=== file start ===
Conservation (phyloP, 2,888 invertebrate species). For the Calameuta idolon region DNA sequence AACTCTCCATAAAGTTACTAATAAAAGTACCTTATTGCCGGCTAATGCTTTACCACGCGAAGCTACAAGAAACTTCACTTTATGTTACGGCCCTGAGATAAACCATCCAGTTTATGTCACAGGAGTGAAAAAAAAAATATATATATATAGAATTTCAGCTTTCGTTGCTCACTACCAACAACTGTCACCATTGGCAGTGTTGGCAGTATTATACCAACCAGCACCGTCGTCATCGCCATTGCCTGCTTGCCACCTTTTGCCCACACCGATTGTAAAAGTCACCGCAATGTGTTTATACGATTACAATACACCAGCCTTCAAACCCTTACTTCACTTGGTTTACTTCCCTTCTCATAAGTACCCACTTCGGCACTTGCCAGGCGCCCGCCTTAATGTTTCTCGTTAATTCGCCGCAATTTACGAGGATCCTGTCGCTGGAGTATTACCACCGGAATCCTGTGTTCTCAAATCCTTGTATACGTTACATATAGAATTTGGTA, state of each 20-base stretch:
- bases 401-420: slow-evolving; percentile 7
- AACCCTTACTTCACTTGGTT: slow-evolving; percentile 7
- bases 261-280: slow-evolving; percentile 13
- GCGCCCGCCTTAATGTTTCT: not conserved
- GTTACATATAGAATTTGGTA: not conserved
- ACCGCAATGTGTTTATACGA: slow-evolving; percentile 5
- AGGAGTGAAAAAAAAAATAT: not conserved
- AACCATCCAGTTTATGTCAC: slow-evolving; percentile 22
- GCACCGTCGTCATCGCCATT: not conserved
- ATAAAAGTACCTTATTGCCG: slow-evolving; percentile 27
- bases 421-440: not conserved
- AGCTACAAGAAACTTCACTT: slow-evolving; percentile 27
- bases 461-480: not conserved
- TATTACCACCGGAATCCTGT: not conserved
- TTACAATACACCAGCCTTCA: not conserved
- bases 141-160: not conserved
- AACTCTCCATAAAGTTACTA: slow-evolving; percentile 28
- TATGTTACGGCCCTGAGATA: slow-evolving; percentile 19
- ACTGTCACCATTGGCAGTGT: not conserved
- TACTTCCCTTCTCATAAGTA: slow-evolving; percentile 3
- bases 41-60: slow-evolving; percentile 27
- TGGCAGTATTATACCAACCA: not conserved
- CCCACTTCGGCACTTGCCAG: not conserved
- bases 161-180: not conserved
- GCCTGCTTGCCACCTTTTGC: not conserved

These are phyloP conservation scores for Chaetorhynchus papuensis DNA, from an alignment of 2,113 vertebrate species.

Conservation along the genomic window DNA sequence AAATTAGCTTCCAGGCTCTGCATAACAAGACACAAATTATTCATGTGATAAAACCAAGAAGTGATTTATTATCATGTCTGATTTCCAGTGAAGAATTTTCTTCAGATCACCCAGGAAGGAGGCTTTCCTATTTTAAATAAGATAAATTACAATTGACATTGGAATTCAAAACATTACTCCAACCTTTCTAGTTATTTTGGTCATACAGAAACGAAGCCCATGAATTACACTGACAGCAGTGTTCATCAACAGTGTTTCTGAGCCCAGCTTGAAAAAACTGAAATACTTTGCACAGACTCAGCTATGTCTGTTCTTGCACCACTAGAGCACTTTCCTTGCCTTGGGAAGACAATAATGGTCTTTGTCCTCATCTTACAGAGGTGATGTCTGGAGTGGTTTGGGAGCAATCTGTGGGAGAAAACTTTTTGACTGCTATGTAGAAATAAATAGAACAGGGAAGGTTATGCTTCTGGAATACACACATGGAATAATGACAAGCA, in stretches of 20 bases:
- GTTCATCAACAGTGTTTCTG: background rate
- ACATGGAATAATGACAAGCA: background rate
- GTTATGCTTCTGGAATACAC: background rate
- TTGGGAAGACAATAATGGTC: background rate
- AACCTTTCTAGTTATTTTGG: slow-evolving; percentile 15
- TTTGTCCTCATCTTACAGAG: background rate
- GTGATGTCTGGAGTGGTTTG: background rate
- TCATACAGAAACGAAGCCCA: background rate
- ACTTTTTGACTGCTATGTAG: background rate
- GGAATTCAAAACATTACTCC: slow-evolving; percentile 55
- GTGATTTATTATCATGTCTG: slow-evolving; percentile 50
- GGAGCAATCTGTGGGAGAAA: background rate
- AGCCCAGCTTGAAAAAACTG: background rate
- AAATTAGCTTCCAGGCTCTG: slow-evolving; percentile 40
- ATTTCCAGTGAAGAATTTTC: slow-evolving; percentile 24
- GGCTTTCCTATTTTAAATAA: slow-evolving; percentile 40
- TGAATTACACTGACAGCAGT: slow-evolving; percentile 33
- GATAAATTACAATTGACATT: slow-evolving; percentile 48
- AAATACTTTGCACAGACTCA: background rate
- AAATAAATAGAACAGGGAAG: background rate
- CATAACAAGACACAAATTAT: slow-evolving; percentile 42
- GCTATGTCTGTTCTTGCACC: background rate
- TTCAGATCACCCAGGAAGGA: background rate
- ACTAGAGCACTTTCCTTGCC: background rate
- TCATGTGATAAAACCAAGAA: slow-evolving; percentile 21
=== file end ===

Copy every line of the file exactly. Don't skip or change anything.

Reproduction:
Conservation (phyloP, 2,888 invertebrate species). For the Calameuta idolon region DNA sequence AACTCTCCATAAAGTTACTAATAAAAGTACCTTATTGCCGGCTAATGCTTTACCACGCGAAGCTACAAGAAACTTCACTTTATGTTACGGCCCTGAGATAAACCATCCAGTTTATGTCACAGGAGTGAAAAAAAAAATATATATATATAGAATTTCAGCTTTCGTTGCTCACTACCAACAACTGTCACCATTGGCAGTGTTGGCAGTATTATACCAACCAGCACCGTCGTCATCGCCATTGCCTGCTTGCCACCTTTTGCCCACACCGATTGTAAAAGTCACCGCAATGTGTTTATACGATTACAATACACCAGCCTTCAAACCCTTACTTCACTTGGTTTACTTCCCTTCTCATAAGTACCCACTTCGGCACTTGCCAGGCGCCCGCCTTAATGTTTCTCGTTAATTCGCCGCAATTTACGAGGATCCTGTCGCTGGAGTATTACCACCGGAATCCTGTGTTCTCAAATCCTTGTATACGTTACATATAGAATTTGGTA, state of each 20-base stretch:
- bases 401-420: slow-evolving; percentile 7
- AACCCTTACTTCACTTGGTT: slow-evolving; percentile 7
- bases 261-280: slow-evolving; percentile 13
- GCGCCCGCCTTAATGTTTCT: not conserved
- GTTACATATAGAATTTGGTA: not conserved
- ACCGCAATGTGTTTATACGA: slow-evolving; percentile 5
- AGGAGTGAAAAAAAAAATAT: not conserved
- AACCATCCAGTTTATGTCAC: slow-evolving; percentile 22
- GCACCGTCGTCATCGCCATT: not conserved
- ATAAAAGTACCTTATTGCCG: slow-evolving; percentile 27
- bases 421-440: not conserved
- AGCTACAAGAAACTTCACTT: slow-evolving; percentile 27
- bases 461-480: not conserved
- TATTACCACCGGAATCCTGT: not conserved
- TTACAATACACCAGCCTTCA: not conserved
- bases 141-160: not conserved
- AACTCTCCATAAAGTTACTA: slow-evolving; percentile 28
- TATGTTACGGCCCTGAGATA: slow-evolving; percentile 19
- ACTGTCACCATTGGCAGTGT: not conserved
- TACTTCCCTTCTCATAAGTA: slow-evolving; percentile 3
- bases 41-60: slow-evolving; percentile 27
- TGGCAGTATTATACCAACCA: not conserved
- CCCACTTCGGCACTTGCCAG: not conserved
- bases 161-180: not conserved
- GCCTGCTTGCCACCTTTTGC: not conserved

These are phyloP conservation scores for Chaetorhynchus papuensis DNA, from an alignment of 2,113 vertebrate species.

Conservation along the genomic window DNA sequence AAATTAGCTTCCAGGCTCTGCATAACAAGACACAAATTATTCATGTGATAAAACCAAGAAGTGATTTATTATCATGTCTGATTTCCAGTGAAGAATTTTCTTCAGATCACCCAGGAAGGAGGCTTTCCTATTTTAAATAAGATAAATTACAATTGACATTGGAATTCAAAACATTACTCCAACCTTTCTAGTTATTTTGGTCATACAGAAACGAAGCCCATGAATTACACTGACAGCAGTGTTCATCAACAGTGTTTCTGAGCCCAGCTTGAAAAAACTGAAATACTTTGCACAGACTCAGCTATGTCTGTTCTTGCACCACTAGAGCACTTTCCTTGCCTTGGGAAGACAATAATGGTCTTTGTCCTCATCTTACAGAGGTGATGTCTGGAGTGGTTTGGGAGCAATCTGTGGGAGAAAACTTTTTGACTGCTATGTAGAAATAAATAGAACAGGGAAGGTTATGCTTCTGGAATACACACATGGAATAATGACAAGCA, in stretches of 20 bases:
- GTTCATCAACAGTGTTTCTG: background rate
- ACATGGAATAATGACAAGCA: background rate
- GTTATGCTTCTGGAATACAC: background rate
- TTGGGAAGACAATAATGGTC: background rate
- AACCTTTCTAGTTATTTTGG: slow-evolving; percentile 15
- TTTGTCCTCATCTTACAGAG: background rate
- GTGATGTCTGGAGTGGTTTG: background rate
- TCATACAGAAACGAAGCCCA: background rate
- ACTTTTTGACTGCTATGTAG: background rate
- GGAATTCAAAACATTACTCC: slow-evolving; percentile 55
- GTGATTTATTATCATGTCTG: slow-evolving; percentile 50
- GGAGCAATCTGTGGGAGAAA: background rate
- AGCCCAGCTTGAAAAAACTG: background rate
- AAATTAGCTTCCAGGCTCTG: slow-evolving; percentile 40
- ATTTCCAGTGAAGAATTTTC: slow-evolving; percentile 24
- GGCTTTCCTATTTTAAATAA: slow-evolving; percentile 40
- TGAATTACACTGACAGCAGT: slow-evolving; percentile 33
- GATAAATTACAATTGACATT: slow-evolving; percentile 48
- AAATACTTTGCACAGACTCA: background rate
- AAATAAATAGAACAGGGAAG: background rate
- CATAACAAGACACAAATTAT: slow-evolving; percentile 42
- GCTATGTCTGTTCTTGCACC: background rate
- TTCAGATCACCCAGGAAGGA: background rate
- ACTAGAGCACTTTCCTTGCC: background rate
- TCATGTGATAAAACCAAGAA: slow-evolving; percentile 21